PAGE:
VOL. 36 | NO. 49 | Friday, December 07, 2012
Need to get away? Some options
By Joe Morris
Holiday lights and special events draw large numbers of visitors to Gatlinburg and Pigeon Forge each winter. -- Gatlinburg Convention And Visitors Bureau
It’s mid-December and the holiday madness is in full swing. Despite a full calendar of plans with family and friends — or maybe because of it — the lure of a carefree couple of days out of town is just too good to resist.
But with Christmas and New Year’s Eve right around the corner, will there be any room at the inns? Happily for last-minute escapists, the answer is yes.
Gatlinburg is a three- to four-hour drive, depending on traffic, and there are plenty of hotel and motel rooms to be had, as well as packages that throw in local sightseeing destinations such as Ripley’s Aquarium of the Smokies.
Privately-owned chalets and condos have also grown in size and number over the past few years, giving vacationers another lodging option. All told, the Gatlinburg area offers 14,000 spots to lay one’s head, so there’s a fair amount of choice to be had even during the busiest seasons, local tourism officials say.
gatlinburg.com has lodging and attractions information, and by calling (800) 56-VISIT, travelers can get updated information on room availability.
tunicatravel.com, or (888) 4TUNICA both can provide lodging and event information.
“Our website has a list of packages that is constantly being updated, so people who are thinking about coming can find out what the specials are,” says Jim Davis, public relations manager for the Gatlinburg Convention and Visitors Bureau.
“That’s where the discounts are, and people can put together a package that suits their needs.”
While the larger cabins, those with five or more bedrooms, tend to book out long before the holidays, the smaller ones with up to three bedrooms are often available right up to the holidays. The same goes for condos, as well as hotel and motel rooms, Davis says.
“We get a lot of large groups and families here through Thanksgiving, but after that rooms open up, especially for singles and couples, or even small families,’’ he says.
Bowl games and casinos
The situation’s much the same in Tunica, Miss., a few hours in the other direction on I-40. In fact, the holidays tend to be a slower period there, so the nine casinos are eager to get visitors into their 6,300 hotel rooms, says Webster Franklin, president of the Tunica Convention and Visitor’s Bureau.
“We will have good entertainment, and a lot of people come here to watch the bowl games and other sporting events during the holidays,” Franklin says. “But it’s slow, so all the casinos are offering some very attractive room rates, as well as packages.”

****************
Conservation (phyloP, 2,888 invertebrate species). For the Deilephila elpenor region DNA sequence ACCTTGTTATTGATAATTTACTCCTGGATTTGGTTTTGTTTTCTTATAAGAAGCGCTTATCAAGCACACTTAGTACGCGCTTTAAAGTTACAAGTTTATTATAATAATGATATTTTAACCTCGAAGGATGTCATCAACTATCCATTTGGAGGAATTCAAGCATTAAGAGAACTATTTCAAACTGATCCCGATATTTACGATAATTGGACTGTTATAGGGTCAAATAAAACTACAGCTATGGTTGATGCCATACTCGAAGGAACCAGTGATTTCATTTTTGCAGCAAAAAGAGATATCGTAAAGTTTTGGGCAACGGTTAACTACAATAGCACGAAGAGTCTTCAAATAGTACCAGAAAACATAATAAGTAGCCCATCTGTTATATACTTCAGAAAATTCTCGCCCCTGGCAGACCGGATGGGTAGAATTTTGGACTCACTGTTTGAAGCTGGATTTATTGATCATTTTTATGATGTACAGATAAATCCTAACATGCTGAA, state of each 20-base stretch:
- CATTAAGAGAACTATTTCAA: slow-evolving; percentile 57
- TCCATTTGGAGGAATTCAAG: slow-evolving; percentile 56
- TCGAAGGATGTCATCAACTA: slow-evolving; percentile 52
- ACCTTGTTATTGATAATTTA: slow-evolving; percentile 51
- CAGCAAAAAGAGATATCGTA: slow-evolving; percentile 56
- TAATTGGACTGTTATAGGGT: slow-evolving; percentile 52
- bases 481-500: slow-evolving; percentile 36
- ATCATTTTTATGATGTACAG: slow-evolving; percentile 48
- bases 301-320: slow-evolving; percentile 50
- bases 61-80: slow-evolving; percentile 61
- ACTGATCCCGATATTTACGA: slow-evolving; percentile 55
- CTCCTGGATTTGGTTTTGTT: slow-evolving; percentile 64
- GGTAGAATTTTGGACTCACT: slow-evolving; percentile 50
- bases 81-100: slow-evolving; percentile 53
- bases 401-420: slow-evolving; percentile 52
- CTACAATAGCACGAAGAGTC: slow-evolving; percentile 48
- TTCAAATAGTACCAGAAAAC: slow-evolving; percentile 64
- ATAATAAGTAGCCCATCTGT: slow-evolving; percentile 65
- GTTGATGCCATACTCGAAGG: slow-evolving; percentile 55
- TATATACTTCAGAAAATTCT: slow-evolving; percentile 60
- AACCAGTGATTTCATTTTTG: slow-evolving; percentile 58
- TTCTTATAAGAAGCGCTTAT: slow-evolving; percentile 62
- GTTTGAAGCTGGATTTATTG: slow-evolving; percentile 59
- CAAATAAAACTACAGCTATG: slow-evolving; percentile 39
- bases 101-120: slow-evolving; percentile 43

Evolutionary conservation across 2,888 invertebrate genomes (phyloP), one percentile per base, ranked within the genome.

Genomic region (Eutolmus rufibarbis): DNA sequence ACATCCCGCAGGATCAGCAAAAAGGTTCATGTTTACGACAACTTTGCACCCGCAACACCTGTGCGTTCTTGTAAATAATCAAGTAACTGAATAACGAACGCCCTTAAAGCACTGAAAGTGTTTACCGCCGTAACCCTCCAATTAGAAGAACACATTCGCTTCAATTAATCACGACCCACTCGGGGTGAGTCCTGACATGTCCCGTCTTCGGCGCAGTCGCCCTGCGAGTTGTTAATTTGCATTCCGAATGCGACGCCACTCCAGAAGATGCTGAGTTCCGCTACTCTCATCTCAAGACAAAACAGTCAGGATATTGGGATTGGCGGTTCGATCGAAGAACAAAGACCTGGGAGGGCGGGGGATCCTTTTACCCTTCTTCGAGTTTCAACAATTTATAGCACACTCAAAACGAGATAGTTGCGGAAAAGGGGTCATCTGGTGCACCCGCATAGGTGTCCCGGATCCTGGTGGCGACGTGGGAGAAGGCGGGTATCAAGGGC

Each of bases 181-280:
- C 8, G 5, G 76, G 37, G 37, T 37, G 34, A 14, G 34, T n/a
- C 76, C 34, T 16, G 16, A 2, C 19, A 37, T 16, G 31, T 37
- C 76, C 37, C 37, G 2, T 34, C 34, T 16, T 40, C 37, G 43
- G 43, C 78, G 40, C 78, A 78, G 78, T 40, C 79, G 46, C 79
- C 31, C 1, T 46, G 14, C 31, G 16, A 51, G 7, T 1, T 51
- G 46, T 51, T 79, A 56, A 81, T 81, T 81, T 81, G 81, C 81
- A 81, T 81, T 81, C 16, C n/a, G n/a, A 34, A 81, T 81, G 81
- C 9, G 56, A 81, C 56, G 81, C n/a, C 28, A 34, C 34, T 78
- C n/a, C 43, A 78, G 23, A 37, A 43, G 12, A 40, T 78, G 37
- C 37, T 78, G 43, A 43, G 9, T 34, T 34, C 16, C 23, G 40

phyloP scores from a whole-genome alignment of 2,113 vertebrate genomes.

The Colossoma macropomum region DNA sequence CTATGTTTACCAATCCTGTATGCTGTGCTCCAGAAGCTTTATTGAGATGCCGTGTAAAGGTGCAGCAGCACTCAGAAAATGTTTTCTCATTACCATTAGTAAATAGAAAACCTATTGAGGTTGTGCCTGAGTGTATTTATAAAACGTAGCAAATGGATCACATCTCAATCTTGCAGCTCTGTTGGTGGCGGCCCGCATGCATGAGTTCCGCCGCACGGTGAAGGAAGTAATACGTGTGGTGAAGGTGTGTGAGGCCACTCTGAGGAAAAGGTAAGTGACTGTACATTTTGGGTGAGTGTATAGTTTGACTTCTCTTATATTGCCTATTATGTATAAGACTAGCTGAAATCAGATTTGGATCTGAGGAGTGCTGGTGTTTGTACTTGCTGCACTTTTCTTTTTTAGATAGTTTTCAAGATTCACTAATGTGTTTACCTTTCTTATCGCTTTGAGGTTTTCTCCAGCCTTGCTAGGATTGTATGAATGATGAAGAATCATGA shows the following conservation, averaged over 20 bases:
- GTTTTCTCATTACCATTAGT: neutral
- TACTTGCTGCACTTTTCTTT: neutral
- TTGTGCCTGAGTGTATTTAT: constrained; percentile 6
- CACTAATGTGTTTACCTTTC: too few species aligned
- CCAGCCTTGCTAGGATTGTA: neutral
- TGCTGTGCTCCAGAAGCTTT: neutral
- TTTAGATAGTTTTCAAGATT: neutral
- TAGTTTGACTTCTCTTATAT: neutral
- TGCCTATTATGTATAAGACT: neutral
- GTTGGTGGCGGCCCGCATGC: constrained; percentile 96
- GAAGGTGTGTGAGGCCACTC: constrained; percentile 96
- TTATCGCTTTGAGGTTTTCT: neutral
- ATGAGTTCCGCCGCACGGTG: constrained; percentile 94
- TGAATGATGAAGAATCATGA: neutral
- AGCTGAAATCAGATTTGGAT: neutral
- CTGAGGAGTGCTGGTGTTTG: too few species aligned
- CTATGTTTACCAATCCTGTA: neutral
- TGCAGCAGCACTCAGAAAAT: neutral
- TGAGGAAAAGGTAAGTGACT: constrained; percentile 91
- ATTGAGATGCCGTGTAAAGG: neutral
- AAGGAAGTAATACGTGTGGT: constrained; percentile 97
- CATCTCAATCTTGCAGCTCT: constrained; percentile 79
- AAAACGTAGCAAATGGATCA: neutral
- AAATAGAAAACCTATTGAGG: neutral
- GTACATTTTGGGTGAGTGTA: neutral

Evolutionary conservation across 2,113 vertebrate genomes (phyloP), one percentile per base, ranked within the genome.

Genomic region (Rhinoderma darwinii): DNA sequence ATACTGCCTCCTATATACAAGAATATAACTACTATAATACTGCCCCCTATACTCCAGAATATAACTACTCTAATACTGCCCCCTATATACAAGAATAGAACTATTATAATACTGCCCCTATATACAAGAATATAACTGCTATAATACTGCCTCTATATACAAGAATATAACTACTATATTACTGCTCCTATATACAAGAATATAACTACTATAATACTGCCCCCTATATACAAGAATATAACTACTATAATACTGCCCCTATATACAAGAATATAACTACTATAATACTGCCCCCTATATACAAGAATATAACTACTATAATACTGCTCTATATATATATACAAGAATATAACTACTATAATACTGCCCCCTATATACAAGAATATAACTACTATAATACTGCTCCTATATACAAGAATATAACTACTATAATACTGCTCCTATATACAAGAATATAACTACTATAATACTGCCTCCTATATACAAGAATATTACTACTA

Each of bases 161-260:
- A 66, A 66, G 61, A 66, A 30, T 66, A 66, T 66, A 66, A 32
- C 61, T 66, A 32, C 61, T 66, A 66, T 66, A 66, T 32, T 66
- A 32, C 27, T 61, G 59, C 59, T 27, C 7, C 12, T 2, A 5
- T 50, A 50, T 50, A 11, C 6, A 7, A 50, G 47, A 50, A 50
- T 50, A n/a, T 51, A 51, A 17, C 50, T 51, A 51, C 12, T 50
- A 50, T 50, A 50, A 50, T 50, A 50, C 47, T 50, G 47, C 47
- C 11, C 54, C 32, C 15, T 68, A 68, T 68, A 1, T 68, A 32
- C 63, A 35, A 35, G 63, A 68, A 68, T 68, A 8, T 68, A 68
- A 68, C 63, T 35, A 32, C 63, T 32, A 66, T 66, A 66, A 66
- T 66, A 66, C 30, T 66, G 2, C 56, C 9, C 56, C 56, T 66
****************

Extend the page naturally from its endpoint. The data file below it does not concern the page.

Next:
While Tunica does see some group travel, it’s more of a destination for singles and couples, so it is well-equipped with the last-minute, getaway traveler.
“We’re used to that couple, or small group of friends, who want a long weekend,” Franklin says. “We’ve got the casinos for them, of course, but also a lot of entertainment options.”
Low gas prices, special packages
Middle Tennesseans are far from being alone when it comes to hitting the road for the holidays, whether it’s a planned trip or a spur-of-the moment journey.
AAA figures show more than 43 million Americans took to the highways for journeys of 50 miles or more over the Thanksgiving holidays, a slight rise over last year. That’s in contrast to air travel, which has declined in recent years.
The same should hold true over the Christmas-New Year’s period, and will be boosted by gas prices that are holding steady and are predicted to continue dropping through year’s end.
Tennessee and Mississippi are among the 10 states with the lowest gas prices, according to GasBuddy.com.
Because leisure destinations are still clambering back from the recession, they are offering substantial room deals and package rates, AAA says, which also should spur some last-minute travel. The continued rise of Internet bookings also will keep those numbers growing, adds Gatlinburg’s Davis.
“Travel has really changed; people used to book ahead for weeks or months, but now we’re getting more walk-in traffic than ever,” Davis says. “It’s easier to travel on short notice because you can hop online and find out if there are rooms available.
“And you can book for shorter periods of time, so you can really customize that getaway. There’s just a lot more flexibility when it come to lodging now, and people are really taking advantage of that.”